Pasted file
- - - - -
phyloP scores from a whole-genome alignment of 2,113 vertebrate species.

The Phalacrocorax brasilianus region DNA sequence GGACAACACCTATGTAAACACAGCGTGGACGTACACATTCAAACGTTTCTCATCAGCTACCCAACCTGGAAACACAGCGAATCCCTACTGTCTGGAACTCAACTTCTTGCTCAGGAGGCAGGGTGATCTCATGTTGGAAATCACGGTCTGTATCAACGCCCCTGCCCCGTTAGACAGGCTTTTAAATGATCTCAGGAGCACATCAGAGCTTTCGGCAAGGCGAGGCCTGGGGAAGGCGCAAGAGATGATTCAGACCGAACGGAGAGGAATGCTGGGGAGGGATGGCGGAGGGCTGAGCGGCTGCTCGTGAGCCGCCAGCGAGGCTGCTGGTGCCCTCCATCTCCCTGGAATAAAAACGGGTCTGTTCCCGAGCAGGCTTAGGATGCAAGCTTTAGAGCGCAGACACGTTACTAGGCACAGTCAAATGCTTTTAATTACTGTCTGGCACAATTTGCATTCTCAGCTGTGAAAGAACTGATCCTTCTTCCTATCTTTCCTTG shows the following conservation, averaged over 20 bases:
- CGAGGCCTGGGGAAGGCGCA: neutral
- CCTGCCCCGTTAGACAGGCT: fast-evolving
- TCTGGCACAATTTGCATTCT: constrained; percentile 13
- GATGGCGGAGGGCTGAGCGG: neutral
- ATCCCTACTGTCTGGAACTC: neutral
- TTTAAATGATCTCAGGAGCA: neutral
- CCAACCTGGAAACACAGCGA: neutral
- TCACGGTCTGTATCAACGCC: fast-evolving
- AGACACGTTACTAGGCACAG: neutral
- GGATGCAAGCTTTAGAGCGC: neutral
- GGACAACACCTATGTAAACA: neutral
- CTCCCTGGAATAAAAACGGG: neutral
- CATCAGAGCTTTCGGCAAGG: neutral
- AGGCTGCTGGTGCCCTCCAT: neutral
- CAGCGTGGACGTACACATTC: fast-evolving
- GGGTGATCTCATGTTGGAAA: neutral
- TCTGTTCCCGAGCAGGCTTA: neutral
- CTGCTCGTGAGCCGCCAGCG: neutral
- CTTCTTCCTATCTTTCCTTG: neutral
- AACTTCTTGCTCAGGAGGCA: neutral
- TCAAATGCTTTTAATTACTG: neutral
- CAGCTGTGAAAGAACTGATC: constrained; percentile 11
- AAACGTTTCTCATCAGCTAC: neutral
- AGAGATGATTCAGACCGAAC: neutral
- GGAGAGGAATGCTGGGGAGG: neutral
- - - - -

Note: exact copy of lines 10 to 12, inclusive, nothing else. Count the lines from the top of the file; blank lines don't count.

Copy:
- TCACGGTCTGTATCAACGCC: fast-evolving
- AGACACGTTACTAGGCACAG: neutral
- GGATGCAAGCTTTAGAGCGC: neutral